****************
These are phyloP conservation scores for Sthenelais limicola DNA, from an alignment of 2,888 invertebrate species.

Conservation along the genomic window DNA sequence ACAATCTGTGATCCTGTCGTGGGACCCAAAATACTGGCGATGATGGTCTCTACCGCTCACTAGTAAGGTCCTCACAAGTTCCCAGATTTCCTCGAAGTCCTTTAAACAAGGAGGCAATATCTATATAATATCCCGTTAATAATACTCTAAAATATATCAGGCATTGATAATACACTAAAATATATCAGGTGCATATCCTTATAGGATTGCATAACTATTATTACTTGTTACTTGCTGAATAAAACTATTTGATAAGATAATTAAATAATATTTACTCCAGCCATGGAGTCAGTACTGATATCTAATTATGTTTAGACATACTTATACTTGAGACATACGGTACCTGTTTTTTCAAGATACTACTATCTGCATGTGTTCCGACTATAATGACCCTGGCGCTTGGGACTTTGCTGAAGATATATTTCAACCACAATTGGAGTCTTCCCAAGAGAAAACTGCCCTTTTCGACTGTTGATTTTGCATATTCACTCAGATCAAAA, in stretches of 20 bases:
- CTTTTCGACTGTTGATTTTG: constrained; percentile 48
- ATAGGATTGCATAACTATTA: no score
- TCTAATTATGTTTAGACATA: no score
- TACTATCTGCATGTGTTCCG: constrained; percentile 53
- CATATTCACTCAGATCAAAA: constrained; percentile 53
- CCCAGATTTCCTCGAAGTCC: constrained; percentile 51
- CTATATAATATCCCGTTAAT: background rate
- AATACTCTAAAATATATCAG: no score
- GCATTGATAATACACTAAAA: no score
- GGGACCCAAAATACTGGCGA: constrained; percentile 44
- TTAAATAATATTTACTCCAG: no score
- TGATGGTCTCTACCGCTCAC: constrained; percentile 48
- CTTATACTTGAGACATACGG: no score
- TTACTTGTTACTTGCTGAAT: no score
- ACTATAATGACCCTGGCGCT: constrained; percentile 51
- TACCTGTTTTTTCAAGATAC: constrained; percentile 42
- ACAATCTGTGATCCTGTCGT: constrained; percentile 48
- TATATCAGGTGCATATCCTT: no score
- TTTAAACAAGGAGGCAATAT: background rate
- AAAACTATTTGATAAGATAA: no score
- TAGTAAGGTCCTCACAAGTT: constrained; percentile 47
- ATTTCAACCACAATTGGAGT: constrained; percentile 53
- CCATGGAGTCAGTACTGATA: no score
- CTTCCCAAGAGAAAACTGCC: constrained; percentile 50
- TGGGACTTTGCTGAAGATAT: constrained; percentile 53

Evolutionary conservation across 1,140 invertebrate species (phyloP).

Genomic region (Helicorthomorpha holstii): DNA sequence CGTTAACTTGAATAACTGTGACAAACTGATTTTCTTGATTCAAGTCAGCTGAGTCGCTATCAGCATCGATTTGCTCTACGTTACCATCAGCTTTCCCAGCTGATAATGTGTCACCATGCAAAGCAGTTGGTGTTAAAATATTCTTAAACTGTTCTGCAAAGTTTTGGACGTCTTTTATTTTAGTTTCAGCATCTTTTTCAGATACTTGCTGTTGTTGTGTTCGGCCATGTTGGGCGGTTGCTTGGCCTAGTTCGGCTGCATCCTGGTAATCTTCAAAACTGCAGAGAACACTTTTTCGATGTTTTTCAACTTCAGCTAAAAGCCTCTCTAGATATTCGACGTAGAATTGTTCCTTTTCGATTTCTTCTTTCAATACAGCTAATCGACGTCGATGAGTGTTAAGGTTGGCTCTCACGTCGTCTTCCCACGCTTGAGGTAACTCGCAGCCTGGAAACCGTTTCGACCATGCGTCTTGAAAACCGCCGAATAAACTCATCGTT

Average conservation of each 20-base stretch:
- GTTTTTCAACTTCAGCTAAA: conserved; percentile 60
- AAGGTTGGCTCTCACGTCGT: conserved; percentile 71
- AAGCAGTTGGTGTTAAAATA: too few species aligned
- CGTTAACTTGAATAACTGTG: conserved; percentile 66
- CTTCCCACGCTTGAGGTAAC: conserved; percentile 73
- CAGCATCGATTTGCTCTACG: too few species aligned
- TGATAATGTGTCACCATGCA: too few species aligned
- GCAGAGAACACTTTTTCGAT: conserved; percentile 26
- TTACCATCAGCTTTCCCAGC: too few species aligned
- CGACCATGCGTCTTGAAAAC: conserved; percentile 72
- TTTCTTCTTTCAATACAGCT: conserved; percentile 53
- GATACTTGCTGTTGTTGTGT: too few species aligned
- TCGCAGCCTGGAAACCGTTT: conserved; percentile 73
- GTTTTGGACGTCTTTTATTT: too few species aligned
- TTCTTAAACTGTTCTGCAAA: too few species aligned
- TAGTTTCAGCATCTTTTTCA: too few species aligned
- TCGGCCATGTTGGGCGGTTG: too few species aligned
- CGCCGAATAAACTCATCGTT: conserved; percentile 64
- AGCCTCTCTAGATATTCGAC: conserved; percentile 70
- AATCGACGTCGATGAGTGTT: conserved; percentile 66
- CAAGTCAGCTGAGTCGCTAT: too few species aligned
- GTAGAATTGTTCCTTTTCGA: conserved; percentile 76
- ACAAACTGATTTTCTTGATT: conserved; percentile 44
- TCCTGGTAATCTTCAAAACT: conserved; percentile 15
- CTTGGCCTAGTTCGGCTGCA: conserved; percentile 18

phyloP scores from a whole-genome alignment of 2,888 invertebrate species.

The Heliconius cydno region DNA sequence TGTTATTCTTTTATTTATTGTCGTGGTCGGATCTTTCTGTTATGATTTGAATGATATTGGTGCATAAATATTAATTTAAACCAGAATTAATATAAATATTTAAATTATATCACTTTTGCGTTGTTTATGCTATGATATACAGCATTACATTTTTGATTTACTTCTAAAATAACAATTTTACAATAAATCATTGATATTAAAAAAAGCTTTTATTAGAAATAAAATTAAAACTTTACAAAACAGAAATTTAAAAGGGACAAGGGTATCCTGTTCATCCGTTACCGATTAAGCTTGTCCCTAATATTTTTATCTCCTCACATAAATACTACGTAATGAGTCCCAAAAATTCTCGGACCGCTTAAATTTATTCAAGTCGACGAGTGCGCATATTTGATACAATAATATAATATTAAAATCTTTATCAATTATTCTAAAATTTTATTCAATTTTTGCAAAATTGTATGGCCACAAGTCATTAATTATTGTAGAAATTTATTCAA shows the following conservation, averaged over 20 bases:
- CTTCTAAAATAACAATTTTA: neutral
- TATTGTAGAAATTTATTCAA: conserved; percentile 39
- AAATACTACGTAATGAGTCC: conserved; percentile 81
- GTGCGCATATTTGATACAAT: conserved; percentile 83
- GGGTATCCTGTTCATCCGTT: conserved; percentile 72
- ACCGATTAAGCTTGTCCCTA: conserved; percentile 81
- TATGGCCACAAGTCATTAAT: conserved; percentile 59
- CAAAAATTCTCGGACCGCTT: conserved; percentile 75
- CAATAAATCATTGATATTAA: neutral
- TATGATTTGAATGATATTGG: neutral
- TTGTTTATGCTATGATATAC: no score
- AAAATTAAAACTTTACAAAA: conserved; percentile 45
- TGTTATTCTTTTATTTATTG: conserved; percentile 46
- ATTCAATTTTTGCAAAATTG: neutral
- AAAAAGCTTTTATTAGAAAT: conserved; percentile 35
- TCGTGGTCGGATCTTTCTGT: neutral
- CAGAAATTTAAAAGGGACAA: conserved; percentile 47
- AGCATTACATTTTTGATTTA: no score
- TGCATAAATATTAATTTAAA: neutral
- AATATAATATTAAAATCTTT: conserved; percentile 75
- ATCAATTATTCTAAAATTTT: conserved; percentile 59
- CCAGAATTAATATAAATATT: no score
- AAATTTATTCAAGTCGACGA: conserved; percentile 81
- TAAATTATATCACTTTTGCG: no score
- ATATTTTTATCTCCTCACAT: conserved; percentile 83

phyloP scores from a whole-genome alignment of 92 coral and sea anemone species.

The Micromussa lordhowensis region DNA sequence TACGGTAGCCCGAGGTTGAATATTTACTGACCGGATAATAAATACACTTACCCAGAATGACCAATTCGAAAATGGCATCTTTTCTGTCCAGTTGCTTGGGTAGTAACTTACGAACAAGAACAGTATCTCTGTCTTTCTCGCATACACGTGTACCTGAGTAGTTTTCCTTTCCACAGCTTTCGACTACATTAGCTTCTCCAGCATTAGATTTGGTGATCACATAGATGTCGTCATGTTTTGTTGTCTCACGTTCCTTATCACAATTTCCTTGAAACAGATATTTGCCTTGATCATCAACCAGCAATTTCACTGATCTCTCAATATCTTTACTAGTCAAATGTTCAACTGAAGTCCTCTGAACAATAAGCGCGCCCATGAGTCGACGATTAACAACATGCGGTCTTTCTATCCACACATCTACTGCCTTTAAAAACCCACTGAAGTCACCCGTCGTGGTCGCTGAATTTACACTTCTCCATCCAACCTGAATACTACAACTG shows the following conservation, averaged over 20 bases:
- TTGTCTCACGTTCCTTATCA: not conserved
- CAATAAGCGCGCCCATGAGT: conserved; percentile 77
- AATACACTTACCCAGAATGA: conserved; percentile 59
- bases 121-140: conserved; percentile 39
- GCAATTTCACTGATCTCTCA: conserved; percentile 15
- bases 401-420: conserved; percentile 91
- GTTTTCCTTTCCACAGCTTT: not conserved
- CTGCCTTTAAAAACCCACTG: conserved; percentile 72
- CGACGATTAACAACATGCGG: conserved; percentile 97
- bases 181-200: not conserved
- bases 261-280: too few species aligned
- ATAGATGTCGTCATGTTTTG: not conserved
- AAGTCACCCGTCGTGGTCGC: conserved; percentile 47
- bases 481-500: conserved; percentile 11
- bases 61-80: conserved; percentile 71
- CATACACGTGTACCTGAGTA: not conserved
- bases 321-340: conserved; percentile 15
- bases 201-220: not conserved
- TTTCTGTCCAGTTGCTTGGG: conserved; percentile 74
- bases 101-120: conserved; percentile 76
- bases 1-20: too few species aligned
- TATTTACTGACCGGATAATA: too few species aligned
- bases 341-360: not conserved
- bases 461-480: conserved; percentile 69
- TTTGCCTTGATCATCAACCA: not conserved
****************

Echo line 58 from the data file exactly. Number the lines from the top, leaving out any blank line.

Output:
- CTTCTAAAATAACAATTTTA: neutral